NOTES TO THE CONSOLIDATED FINANCIAL STATEMENTSFor the twelve months ended December 31, 2010 and December 31, 2009and the five-month period ended December 31, 2008Old stock option planNumber ofoptionsWeighted averageexercise priceOptions outstanding December 31, 2008 1,491,869 $0.86Forfeited (75,000) $1.42Cashless exercise (1) (546,334) $0.58Exercised (124,500) $0.56Options outstanding December 31, 2009 746,035 $1.06Forfeited (138,533) $1.19Expired (282,000) $0.80Cancelled (19,500) $1.32Options outstanding December 31, 2010 306,002 $1.22(1) The Company issued 164,557 shares in exchange for 546,334 stock options in a cashless exercise transaction.New stock option planNumber ofoptionsWeighted averageexercise priceOptions outstanding December 31, 2008 213,000 $1.06Granted (1) 5,691,982 $0.98Forfeited (196,009) $0.95Exercised (6,330) $0.75Options outstanding December 31, 2009 5,702,643 $0.99Granted 3,243,470 $0.44Forfeited (374,712) $0.96Cancelled (1,981,942) $0.98Options outstanding December 31, 2010 6,589,459 $0.69(1) The Company issued 841,805 options to GIS management and employees, of which 205,625 options were issued in exchange for 0.35 GIS options held by GIS management.The following weighted average assumptions were used in calculating the fair value of stock options granted during the period using theBlack-Scholes model:December 31, 2010 December 31, 2009Risk free rate 2.20% 2.10%Dividend yield 0% 0%Expected volatility 79% 83%Weighted average expected option life 3 years 3 yearsWeighted average fair value of options granted $0.25 $0.51During the year ended December 31, 2010, the Company recordedstock compensation expense of $2,021 (2009 - $826). Of thestock compensation expense recognized, $620 related to the cancellationof 2,001,442 stock options on December 15, 2010. Theremaining $1,401 in stock compensation expense is included in theoperating expenses of the related department on the statement ofoperations.As at December 31, 2010, the Company had 6,895,461 (2009– 6,448,678) share purchase options outstanding, entitling theholders to purchase one common share for each option held asfollows:(Dollar amounts in 000’s except number of shares and per share amounts)45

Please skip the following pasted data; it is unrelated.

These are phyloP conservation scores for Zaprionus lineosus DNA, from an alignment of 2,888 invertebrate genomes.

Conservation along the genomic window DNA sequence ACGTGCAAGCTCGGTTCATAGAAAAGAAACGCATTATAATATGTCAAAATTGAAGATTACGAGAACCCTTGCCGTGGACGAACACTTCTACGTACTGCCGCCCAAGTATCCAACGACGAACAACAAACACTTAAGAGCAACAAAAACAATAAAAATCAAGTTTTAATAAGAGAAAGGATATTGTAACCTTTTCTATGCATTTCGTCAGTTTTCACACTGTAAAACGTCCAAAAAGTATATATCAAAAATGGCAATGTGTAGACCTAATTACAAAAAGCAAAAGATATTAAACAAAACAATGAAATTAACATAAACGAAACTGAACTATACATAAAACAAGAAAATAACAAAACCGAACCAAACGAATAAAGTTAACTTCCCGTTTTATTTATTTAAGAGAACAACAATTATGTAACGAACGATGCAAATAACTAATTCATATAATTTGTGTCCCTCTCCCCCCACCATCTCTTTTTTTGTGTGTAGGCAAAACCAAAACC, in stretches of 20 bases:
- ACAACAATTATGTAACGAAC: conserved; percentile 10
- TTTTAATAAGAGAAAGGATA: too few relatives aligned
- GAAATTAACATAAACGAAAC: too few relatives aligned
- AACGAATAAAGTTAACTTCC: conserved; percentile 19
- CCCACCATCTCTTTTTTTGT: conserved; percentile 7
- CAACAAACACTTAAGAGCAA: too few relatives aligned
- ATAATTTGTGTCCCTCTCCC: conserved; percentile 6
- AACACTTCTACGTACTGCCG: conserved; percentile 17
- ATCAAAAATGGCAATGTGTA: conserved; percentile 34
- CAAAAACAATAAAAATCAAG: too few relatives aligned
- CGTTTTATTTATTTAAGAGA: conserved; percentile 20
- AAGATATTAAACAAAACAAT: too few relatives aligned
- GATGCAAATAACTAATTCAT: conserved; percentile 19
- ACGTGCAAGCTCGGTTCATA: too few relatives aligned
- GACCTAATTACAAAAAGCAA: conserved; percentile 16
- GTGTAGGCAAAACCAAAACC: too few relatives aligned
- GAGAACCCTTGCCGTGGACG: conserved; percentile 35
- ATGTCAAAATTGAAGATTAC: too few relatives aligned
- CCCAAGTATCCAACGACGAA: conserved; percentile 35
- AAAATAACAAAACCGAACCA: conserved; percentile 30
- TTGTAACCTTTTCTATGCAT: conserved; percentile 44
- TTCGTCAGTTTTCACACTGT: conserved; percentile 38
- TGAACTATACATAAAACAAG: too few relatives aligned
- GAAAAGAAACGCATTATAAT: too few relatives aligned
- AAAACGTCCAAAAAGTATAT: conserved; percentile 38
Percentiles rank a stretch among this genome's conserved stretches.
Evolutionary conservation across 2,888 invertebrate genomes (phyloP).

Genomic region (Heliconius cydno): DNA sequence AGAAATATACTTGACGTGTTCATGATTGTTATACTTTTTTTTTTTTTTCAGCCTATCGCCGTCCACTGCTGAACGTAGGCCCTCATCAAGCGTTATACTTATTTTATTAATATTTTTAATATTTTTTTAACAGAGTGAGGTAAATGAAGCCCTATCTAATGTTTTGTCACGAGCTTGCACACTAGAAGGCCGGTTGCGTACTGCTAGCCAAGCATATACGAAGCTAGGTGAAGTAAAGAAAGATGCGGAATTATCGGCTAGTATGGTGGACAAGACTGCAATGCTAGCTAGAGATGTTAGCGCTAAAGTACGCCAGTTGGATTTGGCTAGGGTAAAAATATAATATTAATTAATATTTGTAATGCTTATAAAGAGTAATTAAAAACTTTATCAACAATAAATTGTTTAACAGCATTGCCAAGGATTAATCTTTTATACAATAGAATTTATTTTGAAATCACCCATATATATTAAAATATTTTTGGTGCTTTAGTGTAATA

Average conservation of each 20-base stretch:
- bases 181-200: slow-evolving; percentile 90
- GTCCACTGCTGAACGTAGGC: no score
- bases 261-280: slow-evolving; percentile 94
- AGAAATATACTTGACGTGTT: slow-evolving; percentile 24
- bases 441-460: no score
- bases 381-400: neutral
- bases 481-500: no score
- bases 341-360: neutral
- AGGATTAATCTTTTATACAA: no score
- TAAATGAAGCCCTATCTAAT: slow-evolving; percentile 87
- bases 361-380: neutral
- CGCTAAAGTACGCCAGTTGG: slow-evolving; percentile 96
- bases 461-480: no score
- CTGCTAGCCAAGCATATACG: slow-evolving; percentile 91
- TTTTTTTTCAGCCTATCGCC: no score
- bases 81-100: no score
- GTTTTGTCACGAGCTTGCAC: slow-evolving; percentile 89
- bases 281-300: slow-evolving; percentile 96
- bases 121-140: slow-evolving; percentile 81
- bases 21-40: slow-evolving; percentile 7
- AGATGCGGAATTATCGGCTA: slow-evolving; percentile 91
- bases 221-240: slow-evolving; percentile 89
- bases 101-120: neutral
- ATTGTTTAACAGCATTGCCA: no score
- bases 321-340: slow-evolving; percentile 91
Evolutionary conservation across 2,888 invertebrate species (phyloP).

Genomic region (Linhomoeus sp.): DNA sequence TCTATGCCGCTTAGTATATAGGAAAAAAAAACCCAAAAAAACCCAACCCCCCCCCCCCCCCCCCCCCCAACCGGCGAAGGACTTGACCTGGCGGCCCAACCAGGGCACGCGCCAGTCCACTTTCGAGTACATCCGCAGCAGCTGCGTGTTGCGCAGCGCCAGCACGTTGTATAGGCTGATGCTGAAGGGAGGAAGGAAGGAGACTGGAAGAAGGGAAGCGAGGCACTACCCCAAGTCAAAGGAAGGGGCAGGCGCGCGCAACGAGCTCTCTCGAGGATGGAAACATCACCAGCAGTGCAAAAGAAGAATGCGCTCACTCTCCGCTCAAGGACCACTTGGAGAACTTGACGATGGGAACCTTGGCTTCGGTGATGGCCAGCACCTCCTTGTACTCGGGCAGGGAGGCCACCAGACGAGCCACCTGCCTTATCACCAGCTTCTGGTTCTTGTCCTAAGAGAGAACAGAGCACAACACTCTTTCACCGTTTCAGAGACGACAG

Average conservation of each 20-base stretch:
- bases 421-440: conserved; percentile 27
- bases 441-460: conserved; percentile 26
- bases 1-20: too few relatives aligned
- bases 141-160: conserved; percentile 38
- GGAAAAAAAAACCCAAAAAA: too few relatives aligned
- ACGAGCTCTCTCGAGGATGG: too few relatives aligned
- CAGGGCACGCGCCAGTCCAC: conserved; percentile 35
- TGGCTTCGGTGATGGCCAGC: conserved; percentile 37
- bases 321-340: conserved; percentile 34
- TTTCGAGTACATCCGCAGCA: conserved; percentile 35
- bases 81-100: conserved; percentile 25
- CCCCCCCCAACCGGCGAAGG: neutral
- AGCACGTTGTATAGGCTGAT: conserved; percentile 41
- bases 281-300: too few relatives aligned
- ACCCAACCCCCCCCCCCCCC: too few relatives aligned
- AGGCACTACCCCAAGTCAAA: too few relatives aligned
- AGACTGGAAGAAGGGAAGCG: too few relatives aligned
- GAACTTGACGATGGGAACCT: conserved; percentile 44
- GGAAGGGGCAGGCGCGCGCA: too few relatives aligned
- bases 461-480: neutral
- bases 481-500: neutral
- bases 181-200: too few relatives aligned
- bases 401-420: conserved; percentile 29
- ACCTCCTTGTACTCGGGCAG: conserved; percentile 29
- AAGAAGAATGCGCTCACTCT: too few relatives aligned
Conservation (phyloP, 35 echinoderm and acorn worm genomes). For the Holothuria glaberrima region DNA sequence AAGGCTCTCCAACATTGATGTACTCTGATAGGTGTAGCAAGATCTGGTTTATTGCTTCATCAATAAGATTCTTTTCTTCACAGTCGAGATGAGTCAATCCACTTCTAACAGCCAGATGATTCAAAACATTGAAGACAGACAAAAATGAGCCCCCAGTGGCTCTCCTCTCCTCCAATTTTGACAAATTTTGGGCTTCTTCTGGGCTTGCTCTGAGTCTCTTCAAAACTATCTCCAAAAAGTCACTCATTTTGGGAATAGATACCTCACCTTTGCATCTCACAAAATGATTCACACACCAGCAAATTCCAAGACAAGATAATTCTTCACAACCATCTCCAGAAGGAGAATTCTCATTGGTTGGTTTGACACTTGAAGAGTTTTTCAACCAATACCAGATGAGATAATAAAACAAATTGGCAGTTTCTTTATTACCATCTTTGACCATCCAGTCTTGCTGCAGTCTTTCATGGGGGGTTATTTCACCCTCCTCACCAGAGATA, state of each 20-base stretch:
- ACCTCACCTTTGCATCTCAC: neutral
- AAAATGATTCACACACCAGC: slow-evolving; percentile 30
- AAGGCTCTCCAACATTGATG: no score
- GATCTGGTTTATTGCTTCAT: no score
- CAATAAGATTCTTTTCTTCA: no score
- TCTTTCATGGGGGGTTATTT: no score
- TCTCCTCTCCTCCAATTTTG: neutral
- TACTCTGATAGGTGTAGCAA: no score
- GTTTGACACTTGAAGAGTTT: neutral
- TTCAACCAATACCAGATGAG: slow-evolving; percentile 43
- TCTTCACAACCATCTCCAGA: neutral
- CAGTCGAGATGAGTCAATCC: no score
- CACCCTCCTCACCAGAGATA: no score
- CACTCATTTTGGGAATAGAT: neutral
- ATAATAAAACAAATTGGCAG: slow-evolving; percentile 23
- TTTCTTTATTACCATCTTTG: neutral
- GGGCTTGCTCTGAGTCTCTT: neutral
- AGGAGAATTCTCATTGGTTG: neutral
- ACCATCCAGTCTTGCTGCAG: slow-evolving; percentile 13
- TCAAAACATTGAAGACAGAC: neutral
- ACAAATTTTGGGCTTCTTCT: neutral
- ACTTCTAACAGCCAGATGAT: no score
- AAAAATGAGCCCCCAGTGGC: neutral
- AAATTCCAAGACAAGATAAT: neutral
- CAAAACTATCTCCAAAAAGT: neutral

NOTES TO THE CONSOLIDATED FINANCIAL STATEMENTSFor the twelve months ended December 31, 2010 and December 31, 2009and the five-month period ended December 31, 2008Exercise pricerangeQuantityOptions outstandingWeighted averageremainingcontractual life(Years)Weighted averageexercise priceQuantityExercisable optionsWeighted averageremainingcontractual life(Years)Weighted averageexercise price$0.37- $0.46 2,240,900 4.72 $0.37 - 4.98 $0.37$0.47- $0.71 978,570 4.23 $0.58 25,405 4.41 $0.48$0.72- $0.75 1,758,682 3.21 $0.75 1,062,200 3.21 $0.75$0.76- $1.10 770,487 3.29 $0.93 437,318 2.87 $0.96$1.11- $1.19 72,000 3.00 $1.15 72,000 3.00 $1.15$1.20- $1.50 1,070,322 3.56 $1.27 1,048,982 3.56 $1.27$1.51- $1.65 4,500 3.47 $1.65 1,500 3.47 $1.656,895,461 3.91 $0.71 2,647,405 3.30 $1.00Note 14Contributed surplusAmountBalance December 31, 2008 $4,131Stock option expense 826Options granted on acquisition 91Stock options exercised (155)Balance December 31, 2009 $4,893Stock option expense 1,401Stock option expense - cancelled options 620Balance December 30, 2010 $6,91446 (Dollar amounts in 000’s except number of shares and per share amounts)